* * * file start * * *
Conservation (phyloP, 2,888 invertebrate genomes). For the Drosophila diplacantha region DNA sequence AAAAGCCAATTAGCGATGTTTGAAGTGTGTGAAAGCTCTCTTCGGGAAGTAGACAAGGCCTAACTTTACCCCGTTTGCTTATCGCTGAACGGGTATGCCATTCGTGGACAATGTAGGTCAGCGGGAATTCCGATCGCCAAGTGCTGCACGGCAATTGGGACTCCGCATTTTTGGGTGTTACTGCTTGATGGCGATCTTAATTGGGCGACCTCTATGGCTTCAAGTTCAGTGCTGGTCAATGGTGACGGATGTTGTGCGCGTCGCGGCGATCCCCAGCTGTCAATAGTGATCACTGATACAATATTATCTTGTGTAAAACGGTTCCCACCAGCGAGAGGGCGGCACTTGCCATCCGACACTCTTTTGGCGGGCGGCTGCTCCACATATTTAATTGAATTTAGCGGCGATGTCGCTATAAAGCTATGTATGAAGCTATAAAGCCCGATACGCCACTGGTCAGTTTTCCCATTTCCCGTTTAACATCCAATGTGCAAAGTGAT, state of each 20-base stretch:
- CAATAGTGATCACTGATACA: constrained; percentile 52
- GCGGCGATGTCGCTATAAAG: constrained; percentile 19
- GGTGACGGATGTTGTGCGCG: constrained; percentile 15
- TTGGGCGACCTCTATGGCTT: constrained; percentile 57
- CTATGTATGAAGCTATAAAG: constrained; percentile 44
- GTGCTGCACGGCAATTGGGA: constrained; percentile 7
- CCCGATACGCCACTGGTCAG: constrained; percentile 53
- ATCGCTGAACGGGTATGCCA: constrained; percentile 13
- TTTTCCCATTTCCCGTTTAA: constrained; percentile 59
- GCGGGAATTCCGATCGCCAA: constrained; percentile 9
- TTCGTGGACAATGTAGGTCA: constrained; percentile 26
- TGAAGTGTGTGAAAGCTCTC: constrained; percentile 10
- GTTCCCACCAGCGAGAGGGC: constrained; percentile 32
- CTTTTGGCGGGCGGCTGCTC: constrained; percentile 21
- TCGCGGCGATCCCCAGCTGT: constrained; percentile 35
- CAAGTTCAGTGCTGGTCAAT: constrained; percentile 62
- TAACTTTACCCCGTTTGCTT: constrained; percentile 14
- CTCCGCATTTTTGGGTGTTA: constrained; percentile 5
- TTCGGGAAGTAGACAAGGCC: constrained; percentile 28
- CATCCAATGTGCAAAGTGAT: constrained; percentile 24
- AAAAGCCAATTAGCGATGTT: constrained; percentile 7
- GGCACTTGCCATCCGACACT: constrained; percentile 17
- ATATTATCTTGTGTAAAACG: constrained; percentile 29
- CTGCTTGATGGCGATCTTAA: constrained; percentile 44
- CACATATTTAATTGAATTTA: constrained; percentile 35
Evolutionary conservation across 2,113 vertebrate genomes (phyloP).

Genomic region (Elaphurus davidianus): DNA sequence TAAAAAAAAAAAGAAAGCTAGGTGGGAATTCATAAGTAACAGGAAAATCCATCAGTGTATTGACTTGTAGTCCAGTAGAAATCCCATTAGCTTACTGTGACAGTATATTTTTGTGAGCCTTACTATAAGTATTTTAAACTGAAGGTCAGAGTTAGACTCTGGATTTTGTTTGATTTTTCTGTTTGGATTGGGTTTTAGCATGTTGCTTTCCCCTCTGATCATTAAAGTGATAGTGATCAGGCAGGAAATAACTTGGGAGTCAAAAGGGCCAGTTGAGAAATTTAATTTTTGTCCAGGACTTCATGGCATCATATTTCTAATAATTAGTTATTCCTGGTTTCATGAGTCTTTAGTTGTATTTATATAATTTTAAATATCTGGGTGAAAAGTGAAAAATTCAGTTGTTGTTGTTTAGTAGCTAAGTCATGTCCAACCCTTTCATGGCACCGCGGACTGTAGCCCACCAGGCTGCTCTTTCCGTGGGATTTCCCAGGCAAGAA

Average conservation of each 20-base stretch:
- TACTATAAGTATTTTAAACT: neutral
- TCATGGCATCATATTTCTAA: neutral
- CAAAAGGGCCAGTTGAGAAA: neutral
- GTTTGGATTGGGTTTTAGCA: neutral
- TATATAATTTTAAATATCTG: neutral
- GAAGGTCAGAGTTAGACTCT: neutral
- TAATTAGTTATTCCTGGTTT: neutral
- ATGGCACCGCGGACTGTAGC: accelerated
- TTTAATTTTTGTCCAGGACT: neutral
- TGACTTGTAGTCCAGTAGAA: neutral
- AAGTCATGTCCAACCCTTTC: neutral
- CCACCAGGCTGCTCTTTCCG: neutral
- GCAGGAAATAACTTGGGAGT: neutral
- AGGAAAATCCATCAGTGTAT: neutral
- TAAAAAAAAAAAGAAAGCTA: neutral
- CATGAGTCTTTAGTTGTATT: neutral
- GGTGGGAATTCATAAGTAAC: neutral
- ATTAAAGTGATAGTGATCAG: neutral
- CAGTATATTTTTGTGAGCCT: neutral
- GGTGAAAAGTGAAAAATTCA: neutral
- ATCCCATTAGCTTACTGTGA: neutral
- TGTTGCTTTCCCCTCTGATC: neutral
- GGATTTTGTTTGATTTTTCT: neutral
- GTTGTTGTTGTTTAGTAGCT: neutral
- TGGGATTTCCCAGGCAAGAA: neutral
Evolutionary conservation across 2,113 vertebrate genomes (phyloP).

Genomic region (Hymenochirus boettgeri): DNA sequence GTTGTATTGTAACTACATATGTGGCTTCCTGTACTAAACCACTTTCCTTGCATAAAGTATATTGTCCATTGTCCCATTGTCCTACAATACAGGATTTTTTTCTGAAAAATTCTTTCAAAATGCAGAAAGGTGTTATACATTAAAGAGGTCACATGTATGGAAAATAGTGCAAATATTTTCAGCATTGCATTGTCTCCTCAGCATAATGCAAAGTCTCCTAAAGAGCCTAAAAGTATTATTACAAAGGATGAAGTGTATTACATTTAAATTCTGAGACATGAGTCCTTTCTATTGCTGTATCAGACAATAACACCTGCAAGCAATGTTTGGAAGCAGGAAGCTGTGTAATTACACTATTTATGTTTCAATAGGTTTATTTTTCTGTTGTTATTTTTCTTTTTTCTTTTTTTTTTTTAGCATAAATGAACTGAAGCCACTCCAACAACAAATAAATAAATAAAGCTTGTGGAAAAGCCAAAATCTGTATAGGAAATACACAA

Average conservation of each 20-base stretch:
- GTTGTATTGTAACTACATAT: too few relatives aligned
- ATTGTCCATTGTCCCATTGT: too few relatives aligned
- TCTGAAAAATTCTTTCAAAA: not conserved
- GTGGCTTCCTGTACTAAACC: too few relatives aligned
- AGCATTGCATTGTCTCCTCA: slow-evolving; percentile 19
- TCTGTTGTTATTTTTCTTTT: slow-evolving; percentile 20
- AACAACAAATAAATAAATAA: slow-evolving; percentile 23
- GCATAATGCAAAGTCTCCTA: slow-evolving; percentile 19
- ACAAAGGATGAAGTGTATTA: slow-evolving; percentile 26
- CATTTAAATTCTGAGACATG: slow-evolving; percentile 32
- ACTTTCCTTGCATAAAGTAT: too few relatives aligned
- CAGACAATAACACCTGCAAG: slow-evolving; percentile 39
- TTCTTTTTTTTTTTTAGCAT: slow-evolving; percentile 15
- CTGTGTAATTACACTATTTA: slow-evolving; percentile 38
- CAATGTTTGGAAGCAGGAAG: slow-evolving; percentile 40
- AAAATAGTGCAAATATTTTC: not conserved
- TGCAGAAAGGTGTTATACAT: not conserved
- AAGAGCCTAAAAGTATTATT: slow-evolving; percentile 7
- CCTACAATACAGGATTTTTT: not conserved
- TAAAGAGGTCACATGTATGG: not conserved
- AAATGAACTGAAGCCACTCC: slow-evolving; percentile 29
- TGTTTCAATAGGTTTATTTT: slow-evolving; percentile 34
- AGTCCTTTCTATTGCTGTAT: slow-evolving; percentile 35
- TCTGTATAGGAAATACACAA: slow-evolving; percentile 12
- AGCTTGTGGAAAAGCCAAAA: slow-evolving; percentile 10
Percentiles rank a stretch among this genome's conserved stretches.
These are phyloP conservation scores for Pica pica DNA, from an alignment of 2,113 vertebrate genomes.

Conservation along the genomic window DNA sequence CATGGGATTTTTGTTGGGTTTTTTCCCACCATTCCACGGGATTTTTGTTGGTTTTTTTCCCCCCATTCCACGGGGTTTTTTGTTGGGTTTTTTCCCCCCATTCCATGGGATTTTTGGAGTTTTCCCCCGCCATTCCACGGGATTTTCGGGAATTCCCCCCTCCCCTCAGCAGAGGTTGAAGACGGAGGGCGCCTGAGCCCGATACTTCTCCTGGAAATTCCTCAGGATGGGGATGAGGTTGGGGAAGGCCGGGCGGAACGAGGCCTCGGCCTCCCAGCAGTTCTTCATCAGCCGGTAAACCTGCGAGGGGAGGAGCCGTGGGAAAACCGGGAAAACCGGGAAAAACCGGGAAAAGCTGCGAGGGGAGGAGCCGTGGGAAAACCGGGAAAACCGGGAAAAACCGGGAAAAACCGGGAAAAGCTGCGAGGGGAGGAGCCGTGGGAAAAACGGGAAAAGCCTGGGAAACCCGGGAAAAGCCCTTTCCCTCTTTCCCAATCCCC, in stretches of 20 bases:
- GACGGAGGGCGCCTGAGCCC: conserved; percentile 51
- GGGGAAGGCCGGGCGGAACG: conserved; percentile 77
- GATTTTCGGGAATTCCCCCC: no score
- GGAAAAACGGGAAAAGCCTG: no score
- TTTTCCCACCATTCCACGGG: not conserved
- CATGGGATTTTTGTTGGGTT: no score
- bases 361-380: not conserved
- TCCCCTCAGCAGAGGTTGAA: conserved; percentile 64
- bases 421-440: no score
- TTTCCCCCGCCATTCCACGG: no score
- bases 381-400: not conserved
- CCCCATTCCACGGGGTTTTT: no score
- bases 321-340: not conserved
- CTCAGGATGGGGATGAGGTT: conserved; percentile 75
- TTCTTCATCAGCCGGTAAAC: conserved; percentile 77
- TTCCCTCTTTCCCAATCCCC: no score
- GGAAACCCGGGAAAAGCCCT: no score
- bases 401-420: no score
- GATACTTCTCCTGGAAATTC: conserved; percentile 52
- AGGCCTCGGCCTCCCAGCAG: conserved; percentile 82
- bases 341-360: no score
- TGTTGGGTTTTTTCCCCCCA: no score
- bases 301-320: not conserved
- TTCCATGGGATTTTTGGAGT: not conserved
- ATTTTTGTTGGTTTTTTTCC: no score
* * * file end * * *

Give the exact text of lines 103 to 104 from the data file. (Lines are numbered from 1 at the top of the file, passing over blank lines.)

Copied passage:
- bases 401-420: no score
- GATACTTCTCCTGGAAATTC: conserved; percentile 52